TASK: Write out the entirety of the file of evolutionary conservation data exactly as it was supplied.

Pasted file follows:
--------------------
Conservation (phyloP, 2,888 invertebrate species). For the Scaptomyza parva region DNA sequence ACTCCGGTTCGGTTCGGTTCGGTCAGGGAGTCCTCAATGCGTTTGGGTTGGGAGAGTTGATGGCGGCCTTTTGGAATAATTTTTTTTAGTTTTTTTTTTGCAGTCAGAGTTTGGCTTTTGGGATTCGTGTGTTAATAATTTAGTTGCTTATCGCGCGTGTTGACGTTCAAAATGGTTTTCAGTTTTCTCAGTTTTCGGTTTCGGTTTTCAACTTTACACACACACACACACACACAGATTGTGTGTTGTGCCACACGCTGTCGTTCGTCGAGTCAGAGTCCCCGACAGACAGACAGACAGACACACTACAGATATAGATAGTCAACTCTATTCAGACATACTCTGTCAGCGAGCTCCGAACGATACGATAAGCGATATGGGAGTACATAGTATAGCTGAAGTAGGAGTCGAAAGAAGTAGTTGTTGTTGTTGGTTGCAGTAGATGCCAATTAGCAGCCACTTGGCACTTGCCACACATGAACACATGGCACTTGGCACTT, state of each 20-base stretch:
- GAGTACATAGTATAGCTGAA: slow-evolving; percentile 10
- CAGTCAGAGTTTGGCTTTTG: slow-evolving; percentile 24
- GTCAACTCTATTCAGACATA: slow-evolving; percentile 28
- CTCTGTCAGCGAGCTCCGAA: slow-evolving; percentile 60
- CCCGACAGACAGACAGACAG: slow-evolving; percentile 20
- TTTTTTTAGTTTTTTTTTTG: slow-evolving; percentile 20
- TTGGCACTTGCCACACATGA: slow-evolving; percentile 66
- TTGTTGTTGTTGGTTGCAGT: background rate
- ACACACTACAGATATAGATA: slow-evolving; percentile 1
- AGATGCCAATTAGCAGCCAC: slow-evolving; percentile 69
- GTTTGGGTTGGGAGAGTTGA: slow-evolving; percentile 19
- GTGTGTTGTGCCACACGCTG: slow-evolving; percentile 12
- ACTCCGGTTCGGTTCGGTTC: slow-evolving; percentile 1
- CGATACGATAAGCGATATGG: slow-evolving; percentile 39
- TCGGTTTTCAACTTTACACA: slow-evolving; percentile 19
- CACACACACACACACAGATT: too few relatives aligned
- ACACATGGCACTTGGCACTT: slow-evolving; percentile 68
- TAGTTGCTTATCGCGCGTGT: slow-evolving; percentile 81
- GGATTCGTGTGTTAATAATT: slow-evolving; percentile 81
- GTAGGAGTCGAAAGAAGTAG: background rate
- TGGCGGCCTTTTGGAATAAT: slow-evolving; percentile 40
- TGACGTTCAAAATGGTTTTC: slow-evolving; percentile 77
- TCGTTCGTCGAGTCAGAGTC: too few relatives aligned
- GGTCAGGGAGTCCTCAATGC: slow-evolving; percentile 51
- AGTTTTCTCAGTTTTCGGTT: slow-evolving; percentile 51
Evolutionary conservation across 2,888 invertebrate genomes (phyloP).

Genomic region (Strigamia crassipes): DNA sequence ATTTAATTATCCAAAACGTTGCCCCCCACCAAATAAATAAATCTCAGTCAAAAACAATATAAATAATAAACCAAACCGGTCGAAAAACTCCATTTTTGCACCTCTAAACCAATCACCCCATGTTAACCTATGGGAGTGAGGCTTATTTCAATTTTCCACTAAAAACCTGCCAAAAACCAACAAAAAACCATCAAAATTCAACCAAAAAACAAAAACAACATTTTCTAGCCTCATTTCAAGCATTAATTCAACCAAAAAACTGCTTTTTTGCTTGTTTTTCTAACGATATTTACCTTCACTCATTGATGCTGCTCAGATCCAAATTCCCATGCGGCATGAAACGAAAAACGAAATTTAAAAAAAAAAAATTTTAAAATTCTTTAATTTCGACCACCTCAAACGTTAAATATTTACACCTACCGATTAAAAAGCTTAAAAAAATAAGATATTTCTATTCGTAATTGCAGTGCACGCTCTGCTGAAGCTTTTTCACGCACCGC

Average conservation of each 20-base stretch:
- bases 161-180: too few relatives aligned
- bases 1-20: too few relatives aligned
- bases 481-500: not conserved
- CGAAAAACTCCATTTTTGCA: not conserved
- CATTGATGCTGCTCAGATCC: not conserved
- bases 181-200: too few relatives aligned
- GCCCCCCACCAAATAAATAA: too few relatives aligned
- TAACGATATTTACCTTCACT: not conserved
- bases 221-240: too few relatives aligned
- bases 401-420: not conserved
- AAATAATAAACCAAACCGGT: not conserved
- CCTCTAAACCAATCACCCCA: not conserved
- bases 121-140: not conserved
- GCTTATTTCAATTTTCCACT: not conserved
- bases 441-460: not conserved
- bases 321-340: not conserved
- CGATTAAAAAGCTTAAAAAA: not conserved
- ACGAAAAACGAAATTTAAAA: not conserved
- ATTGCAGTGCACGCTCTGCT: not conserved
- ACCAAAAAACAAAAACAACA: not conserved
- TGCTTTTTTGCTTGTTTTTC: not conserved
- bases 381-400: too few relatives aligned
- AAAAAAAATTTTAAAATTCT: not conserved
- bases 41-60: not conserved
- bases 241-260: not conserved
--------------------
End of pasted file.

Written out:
Conservation (phyloP, 2,888 invertebrate species). For the Scaptomyza parva region DNA sequence ACTCCGGTTCGGTTCGGTTCGGTCAGGGAGTCCTCAATGCGTTTGGGTTGGGAGAGTTGATGGCGGCCTTTTGGAATAATTTTTTTTAGTTTTTTTTTTGCAGTCAGAGTTTGGCTTTTGGGATTCGTGTGTTAATAATTTAGTTGCTTATCGCGCGTGTTGACGTTCAAAATGGTTTTCAGTTTTCTCAGTTTTCGGTTTCGGTTTTCAACTTTACACACACACACACACACACAGATTGTGTGTTGTGCCACACGCTGTCGTTCGTCGAGTCAGAGTCCCCGACAGACAGACAGACAGACACACTACAGATATAGATAGTCAACTCTATTCAGACATACTCTGTCAGCGAGCTCCGAACGATACGATAAGCGATATGGGAGTACATAGTATAGCTGAAGTAGGAGTCGAAAGAAGTAGTTGTTGTTGTTGGTTGCAGTAGATGCCAATTAGCAGCCACTTGGCACTTGCCACACATGAACACATGGCACTTGGCACTT, state of each 20-base stretch:
- GAGTACATAGTATAGCTGAA: slow-evolving; percentile 10
- CAGTCAGAGTTTGGCTTTTG: slow-evolving; percentile 24
- GTCAACTCTATTCAGACATA: slow-evolving; percentile 28
- CTCTGTCAGCGAGCTCCGAA: slow-evolving; percentile 60
- CCCGACAGACAGACAGACAG: slow-evolving; percentile 20
- TTTTTTTAGTTTTTTTTTTG: slow-evolving; percentile 20
- TTGGCACTTGCCACACATGA: slow-evolving; percentile 66
- TTGTTGTTGTTGGTTGCAGT: background rate
- ACACACTACAGATATAGATA: slow-evolving; percentile 1
- AGATGCCAATTAGCAGCCAC: slow-evolving; percentile 69
- GTTTGGGTTGGGAGAGTTGA: slow-evolving; percentile 19
- GTGTGTTGTGCCACACGCTG: slow-evolving; percentile 12
- ACTCCGGTTCGGTTCGGTTC: slow-evolving; percentile 1
- CGATACGATAAGCGATATGG: slow-evolving; percentile 39
- TCGGTTTTCAACTTTACACA: slow-evolving; percentile 19
- CACACACACACACACAGATT: too few relatives aligned
- ACACATGGCACTTGGCACTT: slow-evolving; percentile 68
- TAGTTGCTTATCGCGCGTGT: slow-evolving; percentile 81
- GGATTCGTGTGTTAATAATT: slow-evolving; percentile 81
- GTAGGAGTCGAAAGAAGTAG: background rate
- TGGCGGCCTTTTGGAATAAT: slow-evolving; percentile 40
- TGACGTTCAAAATGGTTTTC: slow-evolving; percentile 77
- TCGTTCGTCGAGTCAGAGTC: too few relatives aligned
- GGTCAGGGAGTCCTCAATGC: slow-evolving; percentile 51
- AGTTTTCTCAGTTTTCGGTT: slow-evolving; percentile 51
Evolutionary conservation across 2,888 invertebrate genomes (phyloP).

Genomic region (Strigamia crassipes): DNA sequence ATTTAATTATCCAAAACGTTGCCCCCCACCAAATAAATAAATCTCAGTCAAAAACAATATAAATAATAAACCAAACCGGTCGAAAAACTCCATTTTTGCACCTCTAAACCAATCACCCCATGTTAACCTATGGGAGTGAGGCTTATTTCAATTTTCCACTAAAAACCTGCCAAAAACCAACAAAAAACCATCAAAATTCAACCAAAAAACAAAAACAACATTTTCTAGCCTCATTTCAAGCATTAATTCAACCAAAAAACTGCTTTTTTGCTTGTTTTTCTAACGATATTTACCTTCACTCATTGATGCTGCTCAGATCCAAATTCCCATGCGGCATGAAACGAAAAACGAAATTTAAAAAAAAAAAATTTTAAAATTCTTTAATTTCGACCACCTCAAACGTTAAATATTTACACCTACCGATTAAAAAGCTTAAAAAAATAAGATATTTCTATTCGTAATTGCAGTGCACGCTCTGCTGAAGCTTTTTCACGCACCGC

Average conservation of each 20-base stretch:
- bases 161-180: too few relatives aligned
- bases 1-20: too few relatives aligned
- bases 481-500: not conserved
- CGAAAAACTCCATTTTTGCA: not conserved
- CATTGATGCTGCTCAGATCC: not conserved
- bases 181-200: too few relatives aligned
- GCCCCCCACCAAATAAATAA: too few relatives aligned
- TAACGATATTTACCTTCACT: not conserved
- bases 221-240: too few relatives aligned
- bases 401-420: not conserved
- AAATAATAAACCAAACCGGT: not conserved
- CCTCTAAACCAATCACCCCA: not conserved
- bases 121-140: not conserved
- GCTTATTTCAATTTTCCACT: not conserved
- bases 441-460: not conserved
- bases 321-340: not conserved
- CGATTAAAAAGCTTAAAAAA: not conserved
- ACGAAAAACGAAATTTAAAA: not conserved
- ATTGCAGTGCACGCTCTGCT: not conserved
- ACCAAAAAACAAAAACAACA: not conserved
- TGCTTTTTTGCTTGTTTTTC: not conserved
- bases 381-400: too few relatives aligned
- AAAAAAAATTTTAAAATTCT: not conserved
- bases 41-60: not conserved
- bases 241-260: not conserved